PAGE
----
Parksville Lake News Article

Reservoir System Update - August 2010

River Neighbors

 

 

Rain and runoff

The rainfall deficit in the Tennessee Valley continues to climb. In the eastern Valley, rainfall for the year totaled 24 inches at the end of July, which is 7.4 inches below normal. A few heavy downpours brought temporary relief to some areas in recent weeks. But these events were highly localized, slamming some neighborhoods and missing others entirely, as is typical in summer.
 
Eastern Valley Rainfall

Month

Observed rainfall

Normal rainfall

Percent of normal

January

4.51

4.6

98

February

2.68

4.23

63

March

2.79

4.82

58

April

2.69

4.17

65

May

4.50

4.23

106

June

2.91

4.28

70

July

3.96

4.97

80

Eastern Valley rainfall for the year to date is 76 percent of normal.

Runoff (the amount of water that reaches the river system when it rains instead of being absorbed into the ground) is currently 91 percent of normal in the eastern Valley.


Reservoir elevations

Most tributary storage reservoirs in the TVA system were within about two feet of their flood guide levels at the end of July, with the exception of South Holston, Watauga, and Blue Ridge.

South Holston and Watauga were 4.1 and 4.9 feet below their flood guide levels, respectively, due to a lack of local rainfall. TVA is conserving water in these reservoirs to bring them into balance with other tributary reservoirs.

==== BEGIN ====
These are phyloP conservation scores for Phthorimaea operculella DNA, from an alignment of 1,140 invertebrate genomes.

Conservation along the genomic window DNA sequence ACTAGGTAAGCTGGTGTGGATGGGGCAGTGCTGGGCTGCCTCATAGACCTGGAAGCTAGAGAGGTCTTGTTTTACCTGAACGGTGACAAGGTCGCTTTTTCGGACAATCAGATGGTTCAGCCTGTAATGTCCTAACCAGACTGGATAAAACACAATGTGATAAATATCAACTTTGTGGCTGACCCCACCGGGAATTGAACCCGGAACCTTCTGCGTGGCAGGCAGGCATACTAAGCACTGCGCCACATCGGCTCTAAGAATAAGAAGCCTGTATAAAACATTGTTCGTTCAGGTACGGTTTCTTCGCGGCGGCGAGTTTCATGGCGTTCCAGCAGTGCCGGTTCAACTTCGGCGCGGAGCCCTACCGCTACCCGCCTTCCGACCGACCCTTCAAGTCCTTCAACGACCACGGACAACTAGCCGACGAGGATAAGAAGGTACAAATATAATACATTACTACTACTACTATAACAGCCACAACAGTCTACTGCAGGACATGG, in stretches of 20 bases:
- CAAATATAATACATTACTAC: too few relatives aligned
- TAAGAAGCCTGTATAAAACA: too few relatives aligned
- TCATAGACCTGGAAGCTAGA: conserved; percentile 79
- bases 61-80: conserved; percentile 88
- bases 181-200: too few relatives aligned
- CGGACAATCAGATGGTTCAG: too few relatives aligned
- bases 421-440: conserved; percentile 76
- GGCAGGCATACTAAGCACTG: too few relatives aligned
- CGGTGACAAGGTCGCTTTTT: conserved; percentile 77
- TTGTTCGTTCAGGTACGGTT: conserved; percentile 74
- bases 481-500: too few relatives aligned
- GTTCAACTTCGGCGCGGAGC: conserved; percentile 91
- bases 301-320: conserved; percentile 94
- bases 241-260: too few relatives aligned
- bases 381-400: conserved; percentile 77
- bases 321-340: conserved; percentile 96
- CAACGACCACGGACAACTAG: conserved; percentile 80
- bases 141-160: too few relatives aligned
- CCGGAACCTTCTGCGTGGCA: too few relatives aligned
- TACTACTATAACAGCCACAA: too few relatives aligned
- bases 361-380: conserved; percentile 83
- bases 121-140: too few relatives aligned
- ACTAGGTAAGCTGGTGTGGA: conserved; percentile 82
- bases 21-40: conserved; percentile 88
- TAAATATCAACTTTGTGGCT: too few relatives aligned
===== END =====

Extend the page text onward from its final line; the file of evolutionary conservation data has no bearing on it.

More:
TVA began a special deep drawdown on Blue Ridge Reservoir in mid-July. The reservoir will be lowered to an elevation between 1620 and 1630 feet above sea level by November as part of a project to rehabilitate the 79-year-old dam. Get an update on this project below.

 
Tributary reservoir elevations¹

Reservoir

August 1, 2010
Observed Elevation

August 1
Flood Guide Elevation2

South Holston

1724.9

1729.0

Watauga

1954.1

1959.0

Cherokee

1067.1

1069.0

Douglas

989.9

991.5

Fontana

1701.3

1703.0

Norris

1017.8

1020.0

Chatuge

1924.3

1924.9

Nottely

1773.8

1774.9

Hiwassee

1517.6

1519.8

Blue Ridge

1669.2

1685.9

Tims Ford

887.9

888.0

Normandy

873.5

875.0

¹Elevations above mean sea level
²Flood guide elevations show the amount of storage allocated for flood damage reduction during different times of the year. From June 1 through Labor Day, TVA's goal is to meet downstream flow requirements while keeping the reservoir elevation at the dam as close to the flood guide level as possible to support reservoir recreation. During this period, reservoir elevations fall below the flood guide only when rainfall and runoff are insufficient to meet flow requirements. The rest of the year, the primary objective is to keep the reservoir elevations at or below the flood guide to ensure there is enough space in the reservoir to store the rain and runoff from flood events.

 

Reservoir operations

Reservoir levels typically drop in August, and this year will be no exception. In fact, the drop is likely to be even more noticeable than usual, says Chuck Bach, TVA General Manager for River Scheduling.

“Our system flow requirement, which is measured at Chickamauga Dam, goes up each Aug. 1 because river temperatures gradually increase as the summer progresses. Providing more flow in late summer helps to keep the water from becoming too warm, which in turn helps to protect aquatic habitat and water quality. In years with normal rain and runoff, the reservoirs receive enough inflow to make up for much of the water that’s released to meet the higher flow requirement. As a result, there’s less impact on reservoir elevations in those years.

“However, this year we started August with more than a seven-inch rainfall deficit, and with no significant rain in the forecast. That means tributary reservoir elevations will be impacted as we release the minimum amount of water needed to meet our seasonal flow requirement.”

Bach notes that TVA carefully schedules releases to meet two objectiv

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